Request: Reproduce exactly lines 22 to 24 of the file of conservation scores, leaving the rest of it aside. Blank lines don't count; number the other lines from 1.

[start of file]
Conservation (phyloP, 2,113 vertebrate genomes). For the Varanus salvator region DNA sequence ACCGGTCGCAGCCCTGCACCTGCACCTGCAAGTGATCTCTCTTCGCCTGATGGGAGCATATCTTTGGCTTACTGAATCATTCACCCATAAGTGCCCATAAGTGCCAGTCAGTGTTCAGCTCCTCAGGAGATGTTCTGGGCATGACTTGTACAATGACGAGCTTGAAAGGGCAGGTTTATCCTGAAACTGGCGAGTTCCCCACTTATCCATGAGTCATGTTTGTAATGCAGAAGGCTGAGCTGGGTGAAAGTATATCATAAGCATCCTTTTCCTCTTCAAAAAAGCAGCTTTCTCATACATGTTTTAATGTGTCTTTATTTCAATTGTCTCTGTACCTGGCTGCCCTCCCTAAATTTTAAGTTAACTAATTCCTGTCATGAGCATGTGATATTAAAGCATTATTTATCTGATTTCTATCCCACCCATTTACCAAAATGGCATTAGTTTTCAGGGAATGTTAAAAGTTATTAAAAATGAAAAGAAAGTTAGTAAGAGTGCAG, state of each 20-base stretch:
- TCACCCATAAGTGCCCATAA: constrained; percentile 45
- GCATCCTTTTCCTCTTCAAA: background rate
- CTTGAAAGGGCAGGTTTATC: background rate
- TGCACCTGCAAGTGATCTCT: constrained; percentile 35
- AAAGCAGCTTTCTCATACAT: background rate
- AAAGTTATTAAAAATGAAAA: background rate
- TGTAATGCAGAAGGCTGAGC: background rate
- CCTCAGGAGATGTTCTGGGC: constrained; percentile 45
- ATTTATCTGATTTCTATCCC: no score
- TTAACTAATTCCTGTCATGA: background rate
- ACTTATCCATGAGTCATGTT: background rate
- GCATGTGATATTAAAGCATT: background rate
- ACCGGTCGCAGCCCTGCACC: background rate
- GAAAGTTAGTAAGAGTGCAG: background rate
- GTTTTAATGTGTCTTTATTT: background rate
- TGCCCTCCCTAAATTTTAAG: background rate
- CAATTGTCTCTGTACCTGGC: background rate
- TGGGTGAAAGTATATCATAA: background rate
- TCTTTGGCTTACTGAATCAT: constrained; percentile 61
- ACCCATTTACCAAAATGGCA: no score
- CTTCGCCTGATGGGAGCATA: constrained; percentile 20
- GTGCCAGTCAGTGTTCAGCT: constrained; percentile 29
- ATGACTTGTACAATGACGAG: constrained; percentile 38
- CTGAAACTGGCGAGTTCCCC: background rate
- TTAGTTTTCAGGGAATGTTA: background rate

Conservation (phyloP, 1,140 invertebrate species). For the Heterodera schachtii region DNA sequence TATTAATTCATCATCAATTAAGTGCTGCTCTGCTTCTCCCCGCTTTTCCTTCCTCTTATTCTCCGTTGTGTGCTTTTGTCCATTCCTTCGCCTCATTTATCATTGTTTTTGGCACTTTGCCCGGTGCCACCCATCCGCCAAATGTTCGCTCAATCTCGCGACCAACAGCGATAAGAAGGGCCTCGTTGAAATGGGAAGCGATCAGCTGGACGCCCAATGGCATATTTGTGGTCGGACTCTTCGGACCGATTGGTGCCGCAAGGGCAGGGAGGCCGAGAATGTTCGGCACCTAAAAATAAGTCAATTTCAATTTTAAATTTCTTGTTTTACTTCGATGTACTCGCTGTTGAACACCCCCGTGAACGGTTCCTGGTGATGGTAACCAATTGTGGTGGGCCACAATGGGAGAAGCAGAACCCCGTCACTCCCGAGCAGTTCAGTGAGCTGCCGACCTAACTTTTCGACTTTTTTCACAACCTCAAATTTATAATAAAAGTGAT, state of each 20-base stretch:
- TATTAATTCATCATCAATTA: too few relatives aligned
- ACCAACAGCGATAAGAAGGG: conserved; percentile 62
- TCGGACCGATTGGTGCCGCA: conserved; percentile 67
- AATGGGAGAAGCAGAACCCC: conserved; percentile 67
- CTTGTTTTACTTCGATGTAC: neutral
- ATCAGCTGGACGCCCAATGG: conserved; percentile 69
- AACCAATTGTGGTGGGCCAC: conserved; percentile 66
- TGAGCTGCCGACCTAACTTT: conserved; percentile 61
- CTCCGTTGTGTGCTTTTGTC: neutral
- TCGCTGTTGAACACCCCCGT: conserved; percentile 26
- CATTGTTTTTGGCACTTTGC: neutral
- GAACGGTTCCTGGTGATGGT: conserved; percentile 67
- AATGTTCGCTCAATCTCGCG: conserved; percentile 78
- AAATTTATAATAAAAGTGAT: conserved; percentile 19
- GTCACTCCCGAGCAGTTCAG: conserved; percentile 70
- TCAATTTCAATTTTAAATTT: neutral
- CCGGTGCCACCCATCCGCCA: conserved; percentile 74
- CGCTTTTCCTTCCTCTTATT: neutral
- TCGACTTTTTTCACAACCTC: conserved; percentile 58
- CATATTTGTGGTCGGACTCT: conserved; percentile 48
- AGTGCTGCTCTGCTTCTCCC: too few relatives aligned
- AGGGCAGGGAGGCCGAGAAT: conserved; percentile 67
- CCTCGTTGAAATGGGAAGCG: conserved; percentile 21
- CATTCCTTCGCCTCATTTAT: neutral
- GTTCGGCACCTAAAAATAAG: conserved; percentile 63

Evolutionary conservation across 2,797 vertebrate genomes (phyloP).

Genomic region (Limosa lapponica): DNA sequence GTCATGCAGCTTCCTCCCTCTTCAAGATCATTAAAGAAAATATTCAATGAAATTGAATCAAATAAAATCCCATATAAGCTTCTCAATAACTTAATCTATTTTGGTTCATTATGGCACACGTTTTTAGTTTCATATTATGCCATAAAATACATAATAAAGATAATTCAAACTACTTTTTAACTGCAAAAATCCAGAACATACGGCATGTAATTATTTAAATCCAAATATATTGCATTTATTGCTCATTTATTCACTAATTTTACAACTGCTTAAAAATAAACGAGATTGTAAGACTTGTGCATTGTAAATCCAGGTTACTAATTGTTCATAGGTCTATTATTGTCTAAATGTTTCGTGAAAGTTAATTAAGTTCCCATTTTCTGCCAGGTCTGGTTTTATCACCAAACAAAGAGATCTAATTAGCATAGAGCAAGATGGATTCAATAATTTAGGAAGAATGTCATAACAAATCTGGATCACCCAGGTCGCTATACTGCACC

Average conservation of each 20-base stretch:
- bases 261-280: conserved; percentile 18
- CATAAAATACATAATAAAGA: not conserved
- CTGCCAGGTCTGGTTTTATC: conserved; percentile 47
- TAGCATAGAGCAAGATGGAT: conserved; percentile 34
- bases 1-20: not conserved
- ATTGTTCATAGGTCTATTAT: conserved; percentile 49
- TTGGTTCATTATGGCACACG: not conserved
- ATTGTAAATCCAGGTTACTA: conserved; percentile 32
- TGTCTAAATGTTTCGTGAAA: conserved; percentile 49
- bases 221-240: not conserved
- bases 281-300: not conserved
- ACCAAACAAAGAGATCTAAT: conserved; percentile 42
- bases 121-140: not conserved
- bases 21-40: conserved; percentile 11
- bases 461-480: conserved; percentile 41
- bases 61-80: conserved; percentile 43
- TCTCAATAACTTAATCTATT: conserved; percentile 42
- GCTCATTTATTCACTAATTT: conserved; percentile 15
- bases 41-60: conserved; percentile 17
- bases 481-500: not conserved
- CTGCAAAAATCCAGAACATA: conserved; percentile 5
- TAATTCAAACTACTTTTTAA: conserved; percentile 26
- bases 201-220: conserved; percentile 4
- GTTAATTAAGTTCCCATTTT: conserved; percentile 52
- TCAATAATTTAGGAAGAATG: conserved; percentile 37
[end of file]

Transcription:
- CTTCGCCTGATGGGAGCATA: constrained; percentile 20
- GTGCCAGTCAGTGTTCAGCT: constrained; percentile 29
- ATGACTTGTACAATGACGAG: constrained; percentile 38